We were exposed to it but in a way, we were sequestered. We were in a program made for North Americans. There were Canadians there, as well. We didn’t get the complete effect but were able to sort of observe it. If you have money, it works. If you don’t, it doesn’t. There’s a lot more parasitic infections. I ran a free student-run clinic called Our Lady of Guadalupe and we had jars of different worms that had been taken out of different people. Yucky, but when you’re a medical student you’re interested in that stuff.

Q. Why psychiatry?

One of the most unique human activities is to think and to feel, so to me the brain is the most fascinating area. It’s certainly the area that I discovered I had the most facility in. I originally thought I wanted to be a surgeon and realized I’d probably be run of the mill. Here’s an area I can excel and really have passion and involve myself in. I’m sure an orthopedist might argue with me, but after a while, one broken arm looks like the next. Five different people with depression are five worlds. There are so many factors involved, so many intracacies on micro and macro levels that it keeps it challenging and certainly interesting.

Q. What is the difference between psychiatry and neuropsychiatry?

There are special boards and certifications. I have certification in behavioral neurology and neuropsychiatry. It is a more brain-based approach to behavioral health and sometimes we would tend to get more of the combined patient – for instance, the brain tumor patient who happens to be hallucinating as a result.

Q. Any other patients and what might be the range of the caseload?

A good quantity are mood disorder patients, whether they be unipolor or bipolar depression. A great many of all of these people have comorbid generalized anxiety, worrying. Somewhere between a fifth and a quarter have some sort of dementia or cognitive issue. In between you’d fit in psychosis, whether it be schizophrenia or something else. It turns out that Parkinson’s related psychosis is an important issue. One of the interesting things about Parkinson’s is that, although we focus on the movement disorder as the major feature of the disease, when you talk to Parkinson’s patients they will tell you it’s the non-movement issues that really impact their quality of life: the comorbid depression, the hallucinations.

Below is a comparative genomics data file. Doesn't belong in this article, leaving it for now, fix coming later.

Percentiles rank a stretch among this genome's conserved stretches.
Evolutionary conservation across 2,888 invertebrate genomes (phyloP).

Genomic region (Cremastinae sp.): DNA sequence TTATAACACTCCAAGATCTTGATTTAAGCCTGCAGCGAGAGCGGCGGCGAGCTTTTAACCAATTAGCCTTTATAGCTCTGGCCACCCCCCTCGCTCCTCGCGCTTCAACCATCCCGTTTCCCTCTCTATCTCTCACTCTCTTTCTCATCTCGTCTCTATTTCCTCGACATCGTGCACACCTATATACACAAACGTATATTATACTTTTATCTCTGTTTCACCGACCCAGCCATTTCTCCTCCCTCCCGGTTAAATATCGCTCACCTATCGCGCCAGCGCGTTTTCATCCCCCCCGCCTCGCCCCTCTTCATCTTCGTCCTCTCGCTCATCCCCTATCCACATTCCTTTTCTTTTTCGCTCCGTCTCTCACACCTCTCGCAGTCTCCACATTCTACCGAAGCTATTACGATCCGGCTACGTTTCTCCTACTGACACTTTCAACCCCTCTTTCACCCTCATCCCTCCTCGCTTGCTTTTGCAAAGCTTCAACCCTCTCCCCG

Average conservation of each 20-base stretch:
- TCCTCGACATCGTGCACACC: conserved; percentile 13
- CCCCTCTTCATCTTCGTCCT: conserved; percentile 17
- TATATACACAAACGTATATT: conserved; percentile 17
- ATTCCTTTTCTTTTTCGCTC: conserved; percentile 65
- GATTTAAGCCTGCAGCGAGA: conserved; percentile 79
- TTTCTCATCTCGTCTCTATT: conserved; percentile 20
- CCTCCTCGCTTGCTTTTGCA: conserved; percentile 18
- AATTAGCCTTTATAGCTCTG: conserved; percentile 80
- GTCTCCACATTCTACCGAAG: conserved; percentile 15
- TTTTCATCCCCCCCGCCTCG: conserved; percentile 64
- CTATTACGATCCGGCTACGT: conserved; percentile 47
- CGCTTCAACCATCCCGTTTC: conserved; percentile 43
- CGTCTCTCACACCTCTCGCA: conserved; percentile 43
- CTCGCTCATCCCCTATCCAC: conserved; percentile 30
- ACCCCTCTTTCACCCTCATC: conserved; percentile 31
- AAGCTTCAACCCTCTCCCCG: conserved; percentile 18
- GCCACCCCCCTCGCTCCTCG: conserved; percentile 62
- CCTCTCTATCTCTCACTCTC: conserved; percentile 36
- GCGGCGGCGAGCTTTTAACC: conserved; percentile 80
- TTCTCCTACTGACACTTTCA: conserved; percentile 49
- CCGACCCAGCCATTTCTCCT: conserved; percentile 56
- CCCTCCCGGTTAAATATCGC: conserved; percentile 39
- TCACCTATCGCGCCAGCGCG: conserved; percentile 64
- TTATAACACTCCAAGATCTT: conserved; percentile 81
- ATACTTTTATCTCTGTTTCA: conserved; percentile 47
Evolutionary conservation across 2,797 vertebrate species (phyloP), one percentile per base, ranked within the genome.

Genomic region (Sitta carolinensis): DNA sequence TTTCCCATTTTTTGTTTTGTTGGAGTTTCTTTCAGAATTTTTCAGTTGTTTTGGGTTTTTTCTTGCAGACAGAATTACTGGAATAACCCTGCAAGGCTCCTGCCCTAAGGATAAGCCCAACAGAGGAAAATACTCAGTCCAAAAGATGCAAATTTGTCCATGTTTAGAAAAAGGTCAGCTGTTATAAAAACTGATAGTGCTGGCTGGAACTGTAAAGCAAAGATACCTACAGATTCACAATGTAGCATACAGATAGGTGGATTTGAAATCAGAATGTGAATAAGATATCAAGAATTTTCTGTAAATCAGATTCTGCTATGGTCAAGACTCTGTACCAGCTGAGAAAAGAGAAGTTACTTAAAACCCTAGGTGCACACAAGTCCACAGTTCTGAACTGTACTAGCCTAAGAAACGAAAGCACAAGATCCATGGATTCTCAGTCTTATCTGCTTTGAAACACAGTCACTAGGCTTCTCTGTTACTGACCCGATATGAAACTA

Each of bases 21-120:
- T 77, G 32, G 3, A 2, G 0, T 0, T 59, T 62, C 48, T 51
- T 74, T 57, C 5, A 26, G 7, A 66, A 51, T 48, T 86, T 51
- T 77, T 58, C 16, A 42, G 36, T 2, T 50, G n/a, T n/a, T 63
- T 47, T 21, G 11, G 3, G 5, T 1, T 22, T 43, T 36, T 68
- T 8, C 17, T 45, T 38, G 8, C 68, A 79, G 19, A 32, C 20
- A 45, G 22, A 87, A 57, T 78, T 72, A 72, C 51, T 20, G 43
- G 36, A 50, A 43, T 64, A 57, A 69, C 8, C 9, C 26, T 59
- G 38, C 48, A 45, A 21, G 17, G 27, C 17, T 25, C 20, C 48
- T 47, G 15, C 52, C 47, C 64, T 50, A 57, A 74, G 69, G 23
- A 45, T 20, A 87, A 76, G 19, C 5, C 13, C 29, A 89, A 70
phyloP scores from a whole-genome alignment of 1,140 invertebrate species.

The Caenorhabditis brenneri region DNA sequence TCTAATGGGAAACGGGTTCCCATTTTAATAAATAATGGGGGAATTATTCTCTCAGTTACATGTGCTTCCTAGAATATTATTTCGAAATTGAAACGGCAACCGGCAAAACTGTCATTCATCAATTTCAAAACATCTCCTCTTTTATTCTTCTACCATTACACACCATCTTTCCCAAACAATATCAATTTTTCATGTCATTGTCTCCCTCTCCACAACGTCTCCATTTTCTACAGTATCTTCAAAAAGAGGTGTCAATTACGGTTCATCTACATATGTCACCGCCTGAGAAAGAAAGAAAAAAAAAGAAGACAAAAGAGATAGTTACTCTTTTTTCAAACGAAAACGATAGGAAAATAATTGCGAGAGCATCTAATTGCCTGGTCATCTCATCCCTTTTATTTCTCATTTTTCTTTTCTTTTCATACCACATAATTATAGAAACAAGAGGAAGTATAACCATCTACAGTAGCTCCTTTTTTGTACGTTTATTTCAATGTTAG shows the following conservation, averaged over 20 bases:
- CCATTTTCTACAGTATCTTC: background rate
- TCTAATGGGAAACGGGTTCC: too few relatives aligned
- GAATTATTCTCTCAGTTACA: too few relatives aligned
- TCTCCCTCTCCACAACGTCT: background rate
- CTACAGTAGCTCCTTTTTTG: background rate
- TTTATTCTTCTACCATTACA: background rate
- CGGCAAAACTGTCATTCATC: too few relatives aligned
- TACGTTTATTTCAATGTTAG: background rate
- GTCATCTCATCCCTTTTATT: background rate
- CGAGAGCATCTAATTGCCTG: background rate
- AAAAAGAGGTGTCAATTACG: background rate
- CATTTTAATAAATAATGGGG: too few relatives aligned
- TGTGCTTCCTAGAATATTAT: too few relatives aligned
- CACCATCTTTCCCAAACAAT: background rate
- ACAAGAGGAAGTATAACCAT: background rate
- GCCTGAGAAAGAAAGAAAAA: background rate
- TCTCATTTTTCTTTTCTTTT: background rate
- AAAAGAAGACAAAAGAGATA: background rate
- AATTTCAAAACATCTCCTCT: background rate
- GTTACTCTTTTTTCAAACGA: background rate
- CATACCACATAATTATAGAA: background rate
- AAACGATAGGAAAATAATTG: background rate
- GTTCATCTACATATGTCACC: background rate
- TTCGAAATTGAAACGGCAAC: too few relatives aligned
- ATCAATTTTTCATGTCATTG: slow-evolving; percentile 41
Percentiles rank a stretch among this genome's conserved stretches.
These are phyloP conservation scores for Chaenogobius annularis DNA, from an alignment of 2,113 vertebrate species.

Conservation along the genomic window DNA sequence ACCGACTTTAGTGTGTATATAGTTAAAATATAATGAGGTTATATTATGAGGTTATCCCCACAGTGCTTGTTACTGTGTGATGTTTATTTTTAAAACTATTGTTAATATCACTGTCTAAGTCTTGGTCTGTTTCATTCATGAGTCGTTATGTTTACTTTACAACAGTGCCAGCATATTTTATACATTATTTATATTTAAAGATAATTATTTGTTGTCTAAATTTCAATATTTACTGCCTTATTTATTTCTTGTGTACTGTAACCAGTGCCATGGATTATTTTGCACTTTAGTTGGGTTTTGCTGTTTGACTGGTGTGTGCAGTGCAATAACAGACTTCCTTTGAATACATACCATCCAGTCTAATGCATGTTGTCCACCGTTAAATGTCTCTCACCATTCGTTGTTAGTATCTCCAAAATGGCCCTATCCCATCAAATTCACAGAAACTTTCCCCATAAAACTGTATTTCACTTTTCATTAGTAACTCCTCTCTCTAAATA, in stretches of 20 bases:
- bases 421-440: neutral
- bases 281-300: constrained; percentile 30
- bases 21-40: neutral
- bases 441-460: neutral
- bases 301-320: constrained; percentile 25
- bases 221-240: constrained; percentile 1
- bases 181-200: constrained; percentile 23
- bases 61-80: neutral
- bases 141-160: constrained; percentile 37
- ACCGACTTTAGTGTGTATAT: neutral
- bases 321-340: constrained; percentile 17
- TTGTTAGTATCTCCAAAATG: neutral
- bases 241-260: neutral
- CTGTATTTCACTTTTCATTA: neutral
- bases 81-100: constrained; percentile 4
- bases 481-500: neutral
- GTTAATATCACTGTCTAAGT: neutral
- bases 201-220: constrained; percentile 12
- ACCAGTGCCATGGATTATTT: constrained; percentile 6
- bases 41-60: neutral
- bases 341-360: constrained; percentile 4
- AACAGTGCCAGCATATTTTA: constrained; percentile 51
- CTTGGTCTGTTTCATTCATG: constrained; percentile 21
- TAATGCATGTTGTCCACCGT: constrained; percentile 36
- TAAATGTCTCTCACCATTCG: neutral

Q. For anybody who’s been living under a rock, your work seems to demonstrate that mental illness is a medical issue.

Yes. Studies at the NIMH show you can have a person with bipolar depression, a person with unipolar depression and a gifted actor and you can look at their PET scans and tell who’s who. An actor would have an increase in brain activity because it takes all that mental energy to put on a facade.

Q. What’s the staff like?

We have two other docs. God willing, another will be coming soon. And we have four physicians assistants, along with support staff. We have two doctorates of pharmacology who are invaluable. Their major role is coordinating all the research but clinically they can be invaluable, especially with the elderly, but it could be anyone. Say you’ve got a patient on 20 meds and you’re wondering, “Do we really need all this and what is the interaction between all these medications?” You can have a consultation with a doctorate in pharmacology who can help parse all these things out.